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Allegory of the Cave Paper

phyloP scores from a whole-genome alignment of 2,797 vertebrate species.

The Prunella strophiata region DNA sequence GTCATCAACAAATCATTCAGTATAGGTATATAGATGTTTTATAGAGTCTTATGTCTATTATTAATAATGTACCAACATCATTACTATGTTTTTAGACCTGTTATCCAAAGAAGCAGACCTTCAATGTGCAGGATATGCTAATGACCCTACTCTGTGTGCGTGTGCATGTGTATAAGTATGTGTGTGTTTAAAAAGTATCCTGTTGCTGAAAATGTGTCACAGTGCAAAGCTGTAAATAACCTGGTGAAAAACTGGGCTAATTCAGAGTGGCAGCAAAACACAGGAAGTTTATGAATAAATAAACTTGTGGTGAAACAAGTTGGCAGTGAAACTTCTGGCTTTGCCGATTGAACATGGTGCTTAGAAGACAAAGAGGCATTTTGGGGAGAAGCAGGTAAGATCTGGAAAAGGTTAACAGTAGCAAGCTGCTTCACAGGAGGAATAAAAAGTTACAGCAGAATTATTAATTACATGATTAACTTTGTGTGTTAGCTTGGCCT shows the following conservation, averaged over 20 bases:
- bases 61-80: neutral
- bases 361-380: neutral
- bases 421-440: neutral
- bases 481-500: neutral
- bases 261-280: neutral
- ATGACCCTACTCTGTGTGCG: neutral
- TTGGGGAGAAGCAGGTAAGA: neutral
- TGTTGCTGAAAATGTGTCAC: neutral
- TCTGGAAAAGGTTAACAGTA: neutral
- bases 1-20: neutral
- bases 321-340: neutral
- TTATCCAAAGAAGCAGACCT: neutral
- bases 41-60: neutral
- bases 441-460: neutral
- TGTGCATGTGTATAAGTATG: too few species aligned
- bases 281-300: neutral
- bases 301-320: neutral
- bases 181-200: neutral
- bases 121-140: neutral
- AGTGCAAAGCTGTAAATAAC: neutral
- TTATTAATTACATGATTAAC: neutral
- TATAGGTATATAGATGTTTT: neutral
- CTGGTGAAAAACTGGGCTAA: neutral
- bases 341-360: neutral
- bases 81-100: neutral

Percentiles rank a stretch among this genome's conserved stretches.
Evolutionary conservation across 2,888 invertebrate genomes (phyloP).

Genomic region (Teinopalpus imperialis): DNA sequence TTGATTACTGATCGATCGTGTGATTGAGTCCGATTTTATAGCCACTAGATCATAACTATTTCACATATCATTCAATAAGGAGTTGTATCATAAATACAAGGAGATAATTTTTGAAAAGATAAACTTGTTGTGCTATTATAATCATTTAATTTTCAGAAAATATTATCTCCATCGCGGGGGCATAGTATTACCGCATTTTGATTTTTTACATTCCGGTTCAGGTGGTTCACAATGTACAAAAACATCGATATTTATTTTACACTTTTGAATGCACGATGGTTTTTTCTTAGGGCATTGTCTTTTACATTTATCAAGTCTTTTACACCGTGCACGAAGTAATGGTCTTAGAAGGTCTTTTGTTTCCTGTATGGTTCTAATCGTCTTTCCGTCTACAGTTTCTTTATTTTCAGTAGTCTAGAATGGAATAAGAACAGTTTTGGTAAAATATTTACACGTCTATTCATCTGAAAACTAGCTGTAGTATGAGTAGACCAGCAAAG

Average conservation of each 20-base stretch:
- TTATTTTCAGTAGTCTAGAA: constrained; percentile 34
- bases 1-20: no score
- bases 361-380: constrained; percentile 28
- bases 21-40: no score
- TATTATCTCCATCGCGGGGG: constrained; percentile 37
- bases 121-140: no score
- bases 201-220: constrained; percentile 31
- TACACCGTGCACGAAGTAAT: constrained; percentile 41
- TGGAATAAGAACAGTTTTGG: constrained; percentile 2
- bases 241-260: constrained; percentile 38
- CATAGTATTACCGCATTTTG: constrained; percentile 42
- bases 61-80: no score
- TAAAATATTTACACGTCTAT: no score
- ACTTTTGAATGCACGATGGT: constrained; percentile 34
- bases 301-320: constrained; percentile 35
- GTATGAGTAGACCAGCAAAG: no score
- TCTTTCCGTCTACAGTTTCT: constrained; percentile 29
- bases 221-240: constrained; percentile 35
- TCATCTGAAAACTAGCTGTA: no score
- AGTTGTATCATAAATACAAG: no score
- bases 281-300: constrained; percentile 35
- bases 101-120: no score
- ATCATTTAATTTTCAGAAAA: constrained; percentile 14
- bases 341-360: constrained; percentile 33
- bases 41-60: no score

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The Allegory of the Cave is Plato's explanation of the education of the soul toward enlightenment. He sees it as what happens when someone is educated to the level of philosopher. He contends that they must "go back into the cave" or return to the everyday world of politics, greed and power struggles. The Allegory also attacks people who rely upon or are slaves to their senses. The chains that bind the prisoners are the senses. The fun of the allegory is to try to put all the details of the cave into your interpretation. In other words, what are the models the guards carry? the fire? the struggle out of the cave? the sunlight? the shadows on the cave wall? Socrates, in Book VII of The Republic, just after the allegory told us that the cave was our world and the fire was our sun. He said the path of the prisoner was our soul's ascent to knowledge or enlightenment. He equated our world of sight with the intellect's world of opinion. Both were at the bottom of the ladder of knowledge. Our world of sight allows us to "see" things that are not real, such as parallel lines and perfect circles. He calls this higher understanding the world "abstract Reality" or the Intelligeble world. He equates this abstract reality with the knowledge that comes from reasoning and finally understanding. On the physical side, our world of sight, the stages of growth are first recognition of images (the shadows on the cave wall) then the recognition of objects (the models the guards carry) To understand abstract reality requires the understanding of mathematics and finally the forms or the Ideals of all things (the world outside the cave). But our understanding of the physical world is mirrored in our minds by our ways of thinking. First comes imagination (Socrates thought little of creativity), then our unfounded but real beliefs. Opinion gives way to knowledge through reasoning (learned though mathematics). Finally, the realization of the forms is mirrored by the level of Understanding in the Ways of Thinking. The key to the struggle for knowledge is the reasoning skills acquired through mathematics as they are applied to understanding ourselves. The shadows on the cave wall change continually and are of little worth, but the reality out side the cave never changes and that makes it important. The ideals are mainly our concepts of courage, love, friendship, justice, and other unchanging qualities. I know this is a bit tricky, but it is how I see the allegory, and most of it is in the preceding and following books of the Republic. I think you should read those chapters, think about what I have said and zero in on what the allegory means to you. CAVE Plato, the most creative and influential of Socrates' disciples, wrote dialogues, in which he frequently used the figure of Socrates to espouse his own (Plato's) full-fledged philosophy. In "The Republic," Plato sums up his views in an image of ignorant humanity, trapped in the depths and not even aware of its own limited perspective. The rare individual escapes the limitations of that cave and, through a long, tortuous intellectual journey, discovers a higher realm, a true reality, with a final, almost mystical awareness of Goodness as the origin of everything that exists. Such a person is then the best equipped to govern in society, having a knowledge of what is ultimately most worthwhile in life and not just a knowledge of techniques; but that person will frequently be misunderstood by those ordinary folks back in the cave who haven't shared in the intellectual insight. If he were living today, Plato might replace his rather awkward cave metaphor with a movie theater, with the projector replacing the fire, the film replacing the objects which cast shadows, the shadows on the cave wall with the projected movie on the screen, and the echo with the loudspeakers behind the screen. The essential point is that the prisoners in the cave are not seeing reality, but only a shadowy representation of it. The importance of the allegory lies in Plato's belief that there are invisible truths lying under the apparent surface of things which only the most enlightened can grasp. Used to the world of illusion in the cave, the prisoners at first resist enlightenment, as students resist education. But those who can achieve enlightenment deserve to be the leaders and rulers of all the rest. At the end of the passage, Plato expresses another of his favorite ideas: that education is not a process of putting knowledge into empty minds, but of making people realize that which they already know. This notion that truth is somehow embedded in our minds was also powerfully influential for many centuries. A report I had to do on Plato's Allegory of the Cave. Plato was born 427 B.C. and died 347 B.C. He was a pupil under Socrates. During his studies, Plato wrote the Dialogues, which are a collection of Socrates' teachings. One of the parables included in the Dialogues is "The Allegory of the Cave". "The Allegory..." symbolizes man's struggle to reach understanding and enlightenment. First of all, Plato believed that one can only learn through dialectic reasoning and open-mindedness. Humans had to travel from the visible realm of image-making and objects of sense to the intelligible or invisible realm of reasoning and understanding. "The Allegory of the Cave" symbolizes this trek and how it would look to those still in a lower realm. Plato is saying that humans are all prisoners and that the tangible world is our cave. The things which we perceive as real are actually just shadows on a wall. Just as the escaped prisoner ascends into the light of the sun, we amass knowledge and ascend into the light of true reality: ideas in the mind. Yet, if someone goes into the light of the sun and beholds true reality and then proceeds to tell the other captives of the truth, they laugh at and ridicule the enlightened one, for the only reality they have ever known is a fuzzy shadow on a wall. They could not possibly comprehend another dimension without beholdin! g it themselves, therefore, they label the enlightened man mad. For instance, the exact thing happened to Charles Darwin. In 1837, Darwin was traveling aboard the H.M.S. Beagle in the Eastern Pacific and dropped anchor on the Galapagos Islands. Darwin found a wide array of animals. These differences in animals sparked Darwin on research, which lasted well up to his death, culminating in the publishing of The Origin of Species in 1858. He stated that had not just appeared out of thin air, but had evolved from other species through natural selection. This sparked a firestorm of criticism, for most people accepted the theory of the Creation. In this way Darwin and his scientific followers parallel the escaped prisoner. They walked into the light and saw true reality. Yet when he told the imprisoned public what he saw, he was scoffed at and labeled mad, for all the prisoners know and perceive are just shadows on a wall which are just gross distortions of reality. Darwin walked the path to understanding just like the escaped prisoner in "The Allegory of the Cave." Plato's parable greatly symbolizes man's struggle to reach the light and the suffering of those left behind who are forced to sit in the dark and stare at shadows on a wall. -- Allegory of the Cave Plato illustrates his dualistic theory of reality by his famous Allegory of the Cave, at the beginning of Book VII of the Republic. Now then, says Socrates, as he introduces the allegory, imagine mankind as living in an underground cave which has a wide entrance open to the light. Deep inside are human beings facing the inside wall of the cave, with tbeir necks and legs chained so that they cannot move. They have never seen the light of day or the sun outside the cave. Behind the prisoners a fire burns, and between the fire and prisoners there is a raised way on which a low wall lıas been built, such as is used in puppet shows as a screen to conceal the people working the puppets. Along the raised way people walk carrying all sorts of things which they hold so that they project above the wall-statues of men, animals, trees. The prisoners, facing the inside wall, cannot see one another, or the wall behind them on which the objects are being carried - all they can see are the shadows these objects cast on the wall of the cave. The prisoners live all their lives seeing only shadows of reality, and the voices they hear are only echos from the wall. But the prisoners cling to the familiar shadows and their passions and prejudices, and if they were freed and able to turn arouııd and see the realities which produce the shadows, they would be blinded by the light of the fire. And they would become angry and would prefer to regain tlıeir shadow world. But if one of the prisoners were freed and turned around to see, in the light of the fire, the cave and his feIlow prisenors and the roadway, and if he were then dragged up and out of the cave into the ligbt of the sun, he would see the the things of the world as they truly are and finally he would see the sun itself. Wlıat woııld this person think now of tlıe life in tlıe cave and what people there know of reality aııd of morality? And if he were to descend back into the cave, would he not have great difficulty in accustoming himself to the darkness, so that he could not compete with those who had never left the cave? Would he not be subject to their ridicule, scorn, even their physical attack? Of the many allegories in the history of Western thought, the Allegory of the Cave is the one most often cited. But what is an allegory? An allegory is a kind of story in which what is talked about is being compared to something else which is similar, but what that something else is, is left unstated. An allegory is accordingly defined as an incomplete simile—tlıe reader must supply what is similar to tlıe events described. What, then, is the Allegory of the Cave to be compared with? The people in the cave are living out theit lives in semidarkness, chained by their necks and legs, unable to turn around, never knowing that what they see before them on the wall of the cave are only shadows. They are in bondage, but unaware of it. They remain ignorant of them. selves and reality. With whom may they be compared? Each historical generation since Plato's time has been taııtalized by the question, how does the Allegory of the Cave apply to our time, to our society? To what may the cave be compared in our lives? The question tantalizes us too: What is the relevance of the Allegory of the Cave to our present world? With what in our lives may it be compared? THE CAVE PLATO'S THEORY OF KNOWLEDGE PLATO DESCRIBED HOW THE HUMAN MIND ACHIEVES KNOWLEDGE, AND INDICATED WHAT KNOWLEDGE CONSISTS OF BY MEANS OF; (1) HIS ALLEGORY OF THE CAVE (2) HIS METAPHOR OF THE DIVIDED LINE, AND (3) HIS DOCTRINE OF THE FORMS. THE CAVE: PLATO ASKS US TO IMAGINE SOME MEN LIVING IN A LARGE CAVE WHERE FROM CHILDHOOD THEY HAVE BEEN CHAINED BY THE LEG AND BY THE NECK SO THAT THEY CANNOT MOVE. BECAUSE THEY CANNOT EVEN TURN THEIR HEADS. THEY CAN ONLY SEE WHAT IS IN FRONT OF THEM. BEHIND THEM IS AN ELEVATION THAT RISES ABRUPTLY FROM THE LEVEL WHERE THE PRISONERS ARE SEATED. ON THIS ELEVATION THERE ARE OTHER PERSONS WALKING BACK AND FORTH CARRYING ARTIFICIAL OBJECTS INCLUDING THE FIGURES OF ANIMALS AND HUMAN BEINGS MADE OUT OF WOOD AND STONE AND VARIOUS OTHER MATERIALS. BEHIND THESE WALKING PERSONS IS A FIRE, AND FARTHER BACK STILL IS THE ENTRANCE TO THE CAVE. THE CHAINED PRISONERS CAN LOOK ONLY FORWARD AGAINST THE WALL AT THE END OF THE CAVE AND CAN SEE NEITHER EACH OTHER NOR THE MOVING PERSONS NOR THE FIRE BEHIND THEM. ALL THAT THE PRISONERS CAN EVER SEE IS THE SHADOWS ON THE WALL IN FRONT OF THEM WHICH ARE PROJECTED AS PERSONS WALK IN FRONT OF THE FIRE. THEY NEVER SEE THE OBJECTS OR THE MEN CARRYING THEM NOR ARE THEY AWARE THAT THE SHADOWS ARE SHADOWS OF OTHER THINGS. THEN THEY SEE A SHADOW AND HEAR A PERSON'S VOICE ECHO FROM THE WALL, THEY ASSUME THAT THE SOUND IS COMING FROM THE SHADOW SINCE THEY ARE NOT AWARE OF THE EXISTENCE OF ANYTHING ELSE. THESE PRISONERS THEN RECOGNIZE AS REALITY ONLY THE SHADOWS FORMED ON THE WALL. (This is us, when knowledge (light), comes to us) WHAT WOULD HAPPEN ASKS PLATO IF ONE OF THESE PRISONERS WERE RELEASED FROM HIS CHAINS, WERE FORCED TO STAND UP, TURN AROUND AND WALK WITH EYES LIFTED UP TOWARD THE LIGHT OF THE FIRE? ALL OF HIS MOVEMENTS WOULD BE EXCEEDINGLY PAINFUL. SUPPOSE HE WERE FORCED TO LOOK AT THE OBJECTS BEING CARRIED, THE SHADOWS OF WHICH HE HAD BECOME ACCUSTOMED TO SEEING ON THE WALL. WOULD HE NOT FIND THESE ACTUAL OBJECTS LESS CONGENIAL TO HIS EYES AND LESS MEANINGFUL, THAN THE SHADOWS? AND WOULD NOT HIS EYES ACHE IF HE LOOKED STRAIGHT AT THE LIGHT FROM THE FIRE ITSELF? AT THIS POINT HE WOULD UNDOUBTEDLY TRY TO ESCAPE FROM HIS LIBERATOR AN TURN BACK TO THE THINGS HE COULD SEE WITH CLARITY, BEING CONVINCED THAT THE SHADOWS WERE CLEARER THAN THE OBJECTS HE WAS FORCED TO LOOK AT IN THE FIRE-LIGHT. SUPPOSE THIS PRISONER COULD NOT TURN BACK, BUT WAS INSTEAD DRAGGED FORCIBLY UP THE STEEP AND ROUGH PASSAGE TO THE MOUTH OF THE CAVE AND OF THE RADIANCE OF THE SUN UPON HIS EYES WOULD BE SO PAINFUL THAT HE WOULD BE UNABLE TO SEE ANY OF THE THINGS THAT HE HAS NOW TOLD WERE REAL. IT WOULD TAKE SOME TIME BEFORE HIS EYES BECAME ACCUSTOMED TO THE WORLD OUTSIDE THE CAVE. HE WOULD FIRST OF ALL RECOGNIZE SOME SHADOWS AND WOULD FEEL AT HOME WITH THEM. IF IT WERE THE SHADOWS OF A MAN, HE WOULD HAVE SEEN THAT SHAPE BEFORE AS IT APPEARED ON THE WALL OF THE CAVE. NEXT HE WOULD SEE THE REFLECTIONS OF MEN AND THINGS IN THE WATER AND THIS WOULD REPRESENT A MAJOR ADVANCE IN HIS KNOWLEDGE, FOR WHAT HE ONCE KNEW ONLY AS A SOLID DARK BLUR WOULD NOW BE SEEN IN MORE PRECISE DETAIL OF LINE AND COLOR. A FLOWER MAKES A SHADOW WHICH GIVES VERY LITTLE, IF ANY INDICATION OF WHAT A FLOWER REALLY LOOKS LIKE, BUT ITS IMAGE AS REFLECTED IN THE WATER PROVIDES THE EYES WITH A CLEARED VISION OF EACH PETAL AND ITS VARIOUS COLORS. IN TIME HE WOULD SEE THE FLOWER ITSELF. AS HE LIFTED HIS EYES SKYWARD, HE WOULD FIND IT EASIER AT FIRST TO LOOK AT THE HEAVENLY BODIES AT NIGHT, LOOKING AT THE MOON AND THE STARS INSTEAD OF AT THE SUN IN DAYTIME. FINALLY, HE WOULD LOOK RIGHT AT THE SUN IN ITS NATURAL POSITIONS IN THE SKY AND NOT AT ITS REFLECTION FORM OR THROUGH ANYTHING ELSE. THIS EXTRAORDINARY EXPERIENCE WOULD GRADUALLY LEAD THIS LIBERATED PRISONER TO CONCLUDE THAT THE SUN IS WHAT MAKES THINGS VISIBLE. IT IS THE SUN, TOO, THAT ACCOUNTS FOR THE SEASONS OF THE YEAR, AND FOR THAT REASON THE SUN IS THE CAUSE OF LIFE IN THE SPRING, NOW HE WOULD UNDERSTAND WHAT HE AND HIS FELLOW PRISONERS SAW ON THE WALL, HOW SHADOWS AND REFLECTIONS DIFFER FROM THINGS AS THEY REALLY ARE IN THE VISIBLE WORLD, AND THAT WITHOUT THE SUN THERE WOULD BE NO VISIBLE WORLD. HOW WOULD SUCH A PERSON FEEL ABOUT HIS PREVIOUS LIFE IN THE CAVE? HE WOULD RECALL WHAT HE AND HIS FELLOW PRISONERS THERE TOOK TO BE WISDOM HOW THEY HAD A PRACTICE OF HONORING AND COMMENDING EACH OTHER, GIVING PRIZES TO THE ONE WHO HAD THE SHARPEST EYE FOR THE PASSING SHADOWS AND THE BEST MEMORY FOR THE ORDER IN WHICH THEY FOLLOWED EACH OTHER SO THAT HE COULD MAKE THE BEST GUESS AS TO WHICH SHADOW WOULD COME NEXT. WOULD THE RELEASED PRISONER STILL THINK SUCH PRIZES WERE WORTH HAVING, AND WOULD HE ENVY THE MEN WHO RECEIVED HONORS IN THE CAVE? INSTEAD OF ENVY HE WOULD HAVE ONLY SORROW AND PITY FOR THEM. IF HE WENT BACK TO HIS FORMER SEAT IN THE CAVE HE WOULD AT FIRST HAVE GREAT DIFFICULTY FOR GOING SUDDENLY FROM DAY LIGHT INTO THE CAVE WOULD FILL HIS EYES WITH DARKNESS. HE COULD NOT UNDER THESE CIRCUMSTANCES COMPETE VERY EFFECTIVELY WITH THE OTHER PRISONERS IN MAKING OUT THE SHADOWS ON THE WALL. WHILE HIS EYESIGHT WAS STILL DIM AND UNSTEADY, THOSE WHO HAD THEIR PERMANENT RESIDENCE IN THE DARKNESS COULD WIN EVERY ROUND OF COMPETITION WITH HIM. THEY WOULD AT FIRST FIND THIS SITUATION VERY AMUSING AND WOULD TAUNT HIM BY SAYING THAT HIS SIGHT WAS PERFECTLY ALL RIGHT BEFORE HE WENT UP OUT OF THE CAVE AND THAT NOW HE HAS RETURNED WITH HIS SIGHT RUINED. THEIR CONCLUSION WOULD BE THAT IT IS NOT WORTH TRYING TO GO UP OUT OF THE CAVE. INDEED, SAYS PLATO "IF THEY COULD LAY HANDS ON THE MAN WHO WAS TRYING TO SET THEM FREE AND LEAD THEM UP THEY WOULD KILL HIM." MOST OF MANKIND, THIS ALLEGORY WOULD SUGGEST, DWELL IN THE DARKNESS OF THE CAVE. THEY HAVE ORIENTED THEIR THOUGHTS AROUND THE BLURRED WOULD OF SHADOWS. IT IS THE FUNCTION OF EDUCATION TO LEAD MEN OUT OF THE CAVE INTO THE WOULD OF LIGHT. EDUCATION IS NOT SIMPLY A MATTER OF PUTTING KNOWLEDGE INTO A PERSON'S SOUL THAT DOES NOT POSSESS IT, ANY MORE THAN VISION IS PUTTING SIGHT INTO BLIND EYES. KNOWLEDGE IS LIKE VISION IN THAT IT REQUIRES AND ORGAN CAPABLE OF RECEIVING IT. JUST AS THE PRISONER HAD TO TURN HIS WHOLE BODY AROUND IN ORDER THAT HIS EYES COULD SEE THE LIGHT INSTEAD OF THE DARKNESS; SO ALSO IT IS NECESSARY FOR THE ENTIRE SOUL TO TURN AWAY FROM THE DECEPTIVE WORLD OF CHANGE AND APPETITE THAT CAUSES A BLINDNESS OF THE SOUL, EDUCATION, THEN, IS A MATTER OF CONVERSION, A COMPLETE TURNING AROUND FROM THE WOULD OF APPEARANCE TO THE WORLD OF REALITY. THE CONVERSION OF THE SOUL, SAYS PLATO, IS "NOT TO PUT THE POWER OF SIGHT IN THE SOUL'S EYE, WHICH ALREADY HAS IT, BUT TO INSURE THAT, INSTEAD OF LOOKING IN THE WRONG DIRECTION, IT IS TURNED THE WAY IT OUGHT TO BE, "BUT LOOKING IN THE RIGHT DIRECTION DOES NOT COME EASILY. EVEN THE "NOBLEST NATURES" DO NOT ALWAYS WANT TO LOOK THAT WAY, AN SO PLATO SAYS THAT THE RULERS MUST "BRING COMPULSION TO BEAR" UPON THEM TO ASCEND UPWARD FROM DARKNESS TO LIGHT, SIMILARLY, THEN THOSE WHO HAVE BEEN LIBERATED FROM THE CAVE ACHIEVE THE HIGHEST KNOWLEDGE, THEY MUST NOT BE ALLOWED TO REMAIN IN THE HIGHER WORLD OF CONTEMPLATION, BUT MUST BE MADE TO COME BACK DOWN INTO THE CAVE AND TAKE PART IN THE LIFE AND LABORS OF THE PRISONERS. ARGUING, AS PLATO DID, THAT THERE ARE THESE TWO WORLDS, THE DARK WORLD OF THE CAVE AND BRIGHT WORLD OF LIGHT, WAS HIS WAY OF REJECTING THE SKEPTICISM OF THE SOPHISTS. FOR PLATO KNOWLEDGE WAS NOT ONLY POSSIBLE, BUT IT WAS VIRTUALLY INFALLIBLE. WHAT MAKE KNOWLEDGE INFALLIBLE WAS THAT IT WAS BASED UPON WHAT IS MOST REAL. THE DRAMATIC CONTRAST BETWEEN THE SHADOWS, REFLECTIONS, AND THE ACTUAL OBJECTS WAS FOR PLATO THE DECISIVE CLUE TO THE DIFFERENT DEGREES TO WHICH HUMAN BEINGS COULD BE ENLIGHTENED, PLATO SAW THE COUNTERPARTS OF SHADOWS IN ALL OF HUMAN LIFE AND DISCOURSE, DISAGREEMENTS BETWEEN MEN CONCERNING THE MEANING OF JUSTICE, FOR EXAMPLE, WERE THE RESULT OF EACH ONE'S LOOKING AT A DIFFERENT ASPECT OF THE REALITY OF JUSTICE, ONE PERSON MIGHT TAKE JUSTICE TO MEAN WHATEVER THE RULERS IN FACT COMMAND THE PEOPLE TO DO, ON THE ASSUMPTION THE JUSTICE HAS TO DO WITH RULES OF BEHAVIOR LAID DOWN BY THE RULER. JUST AS A SHADOW BEARS SOME RELATION TO THE OBJECT OF WHICH IT IS THE SHADOW, SO THIS CONCEPTION OF JUSTICE HAS SOME MEASURE OF TRUTH TO IT, FOR JUSTICE DOES HAVE MODES OF BEHAVIOR, AND THERE COULD BE NO SINGLE COHERENT CONCEPT OF JUSTICE IF MEN'S KNOWLEDGE OF JUSTICE WERE DERIVED FROM THE WIDE VARIETY OF EXAMPLES OF IT. THE SOPHISTS WERE SKEPTICAL ABOUT THE POSSIBILITY OF TRUE KNOWLEDGE BECAUSE THEY WERE IMPRESSED BY THE VARIETY AND CONSTANT CHANGE IN THINGS, AND THEY ARGUED, SINCE OUR KNOWLEDGE COMES FROM OUR EXPERIENCE, OUR KNOWLEDGE WILL REFLECT THIS VARIETY AND WILL THEREFOR BE RELATIVE TO EACH PERSON. PLATO AGREED THAT SUCH KNOWLEDGE AS IS BASED UPON OUR SENSE, EXPERIENCES WOULD BE RELATIVE AN NOT ABSOLUTE, BUT HE WOULD NOT ACCEPT THE SOPHISTS' NOTION THAT ALL KNOWLEDGE IS RELATIVE, "THE IGNORANT" (ACCEPT THE SOPHISTS) WRITES PLATO, HAVE NO SINGLE MARK BEFORE THEIR EYES AT WHICH THEY MUST AIM IN ALL THE CONDUCT OF THEIR LIVES..." IF ALL WE COULD KNOW WERE THE SHADOWS, WE COULD NEVER HAVE RELIABLE KNOWLEDGE, FOR THESE SHADOWS WOULD ALWAYS CHANGE IN SIZE AND SHAPE DEPENDING UPON, THE TO US, UNKNOWN MOTIONS OF THE REAL OBJECTS, PLATO WAS CONVINCED THAT THE HUMAN MIND COULD DISCOVER THAT, "SINGLE MARK" THAT "REAL" OBJECT BEHIND ALL THE MULTITUDE OF SHADOWS, SO THAT THE MIND COULD ATTAIN TRUE KNOWLEDGE. THERE IS HE BELIEVED A TRUE IDEA OF JUSTICE, AND IDEA THAT CAN BE BLURRED BY RULERS AND COMMUNITIES. THIS LINE OF REASONING LAY BEHIND PLATO'S DISTINCTION BETWEEN THE WORLD OF SENSE AN THE WORLD OF THOUGHT, BETWEEN THE VISIBLE WORLD AND THE INTELLIGIBLE WORLD. WHEREAS THE ALLEGORY OF THE CAVE ILLUSTRATES THESE DISTINCTIONS IN DRAMATIC TERMS, PLATO'S METAPHOR OF THE DIVIDED LINE SETS FORTH THE STAGES OR LEVELS OF KNOWLEDGE IN MORE SYSTEMATIC FORM. The second idea in tHis Allegory of the Cave2 describes how most people are trapped in their own little world, oblivious to what is really going on around them. The story is basically made up of five parts, the shadow, the fire, the common man, the ascending man, and the descending man. The shadow represents what is perhaps Plato's most difficult philosophy to understand. The idea of "forms" was an original idea of Plato that has held up under the scrutiny of many until even the present day. According to Plato, things you can see, feel, or touch for example, a chair, are not a genuine article, but merely a shadow of the real thing. He believed that these forms existed in parallel somewhere, and had was the essence of the real thing. For example, the form of a chair exists somewhere, and embodies everything that all chairs have in common. It doesn't mean that we can describe it, because not all chairs have four legs, or any legs for that matter. Not all chairs are meant to be sat in, or have arms. What does every chair have in common? No one can fully answer that question. When stated like this it can easily be understood, but when someone asks what all chairs have in common, or what all windows have in common, the idea of this "form" becomes cloudy because these questions can not be answered. The same can said about a truly just decision, or an action . He believed the same about ideas, such as truth and he Allegory of the Cave is the common man. According to Plato, they represent all people before they are fully educated. The common man sees nothing but the shadows on the wall of the cave. These shadows represent everything that we have ever seen, and since they are the only things we have ever seen, they constitute all that is real to us. Being fully educated involves the ability to see everything, including all that is outside the cave. The third part, the fire, is merely there to shed light on the forms, casting a shadow into the cave. Thus creating the only reality that the common man sees. The fourth part is the ascending man. This is the one man who manages to emerge from the cave that shelters the common man. Once he comes out, he finally understands the forms, and becomes fully educated. He sees that the shadows only hinted at the truth of reality. The fire can give you a vague idea of what the reality of things are, but until you surface, then you only see the "shadow" of reality. The final part is the descending man. He's the person who came out of the cave and became enlightened. He's on his way back to tell the others what he's learned, and try to get them to understand that there really is more to life than the shadows that everyone sees. The story that basically tells us of Socrates trial by his "peers" because of what he saw that they could not. The man in the cave tried to return to the cave after being released, so that they might experience some of the beauty that he was allowed to view. He was murdered for his attempts to persuade. Truly in our times we have many freedoms including that of free speech. But our taking advantage of those freedoms, not using them for positive thought, puts us in that cave. The only way to release ourselves from the malaise or bonds of everyday lives, is to attempt to see every situation or thought as valuable in some way. We owe it to philosophers to at least give their beliefs an honest evaluation without condemning them. We all know what exists outside the cave. The people in the cave however, truly believe that the man allowed to leave was psychotic when he told them of what he had seen. But the true psychotics were the men who killed to prove their dogma. “The Allegory of the Cave” and “Existentialism” Plato’s, “The Allegory of the Cave” and Sartre’s, “Existentialism” both have a similarity of anguish but have different views of goodness, subjectivism and limitations of life, and human existence. In the “Allegory of the Cave,” the people in the cave are chained to see just the shadows on the wall to which they perceive to be real. As one of these prisoners escapes, they walk into the light to find that what he once saw in the cave was actually just an illusion of what the truth is. In “Existentialism,” there is no God so every man is free to make their own choices and give their own meaning of life; however, the choices men make are what they consider all men to do, causing men to be responsible of their actions. Anguish is a similarity in both essays because both the escaped prisoner in the “Allegory of the Cave” and all men in “Existentialism” have a moral responsibility to their fellow man. The escaped prisoner is responsible for going back and informing the rest of the captives of what he saw. He has to explain to them that the ultimate reality is not the shadows on the wall but what is seen once you’re in the light. He then experiences anguish because the captives will not believe him. The essay states that: “Men would say of him that up he went and down he came without his eyes; and that it was better not even to think of ascending; and if any one tried to loose another and lead him up to the light, let them only catch the offender, and they would put him to death” (p. 1185). The cave is their world and what they see is their truth. The escaped prisoner is now an outsider and suffers because the other captives could not comprehend that what they are really seeing is just a bad distortion of reality. In “Existentialism,” man experiences anguish because he would not be able to get away from his responsibility of his actions and his choices because the decisions he makes not only affects him but those around him too. The narrator states that: “Every man ought to say to himself, ‘Am I really the kind of man who has the right to act in such a way that humanity might guide itself by my actions?’ And if he does not say that to himself, he is masking his anguish” (p. 1292). Every man experiences anguish because they have the freedom of choice but the responsibility of all men.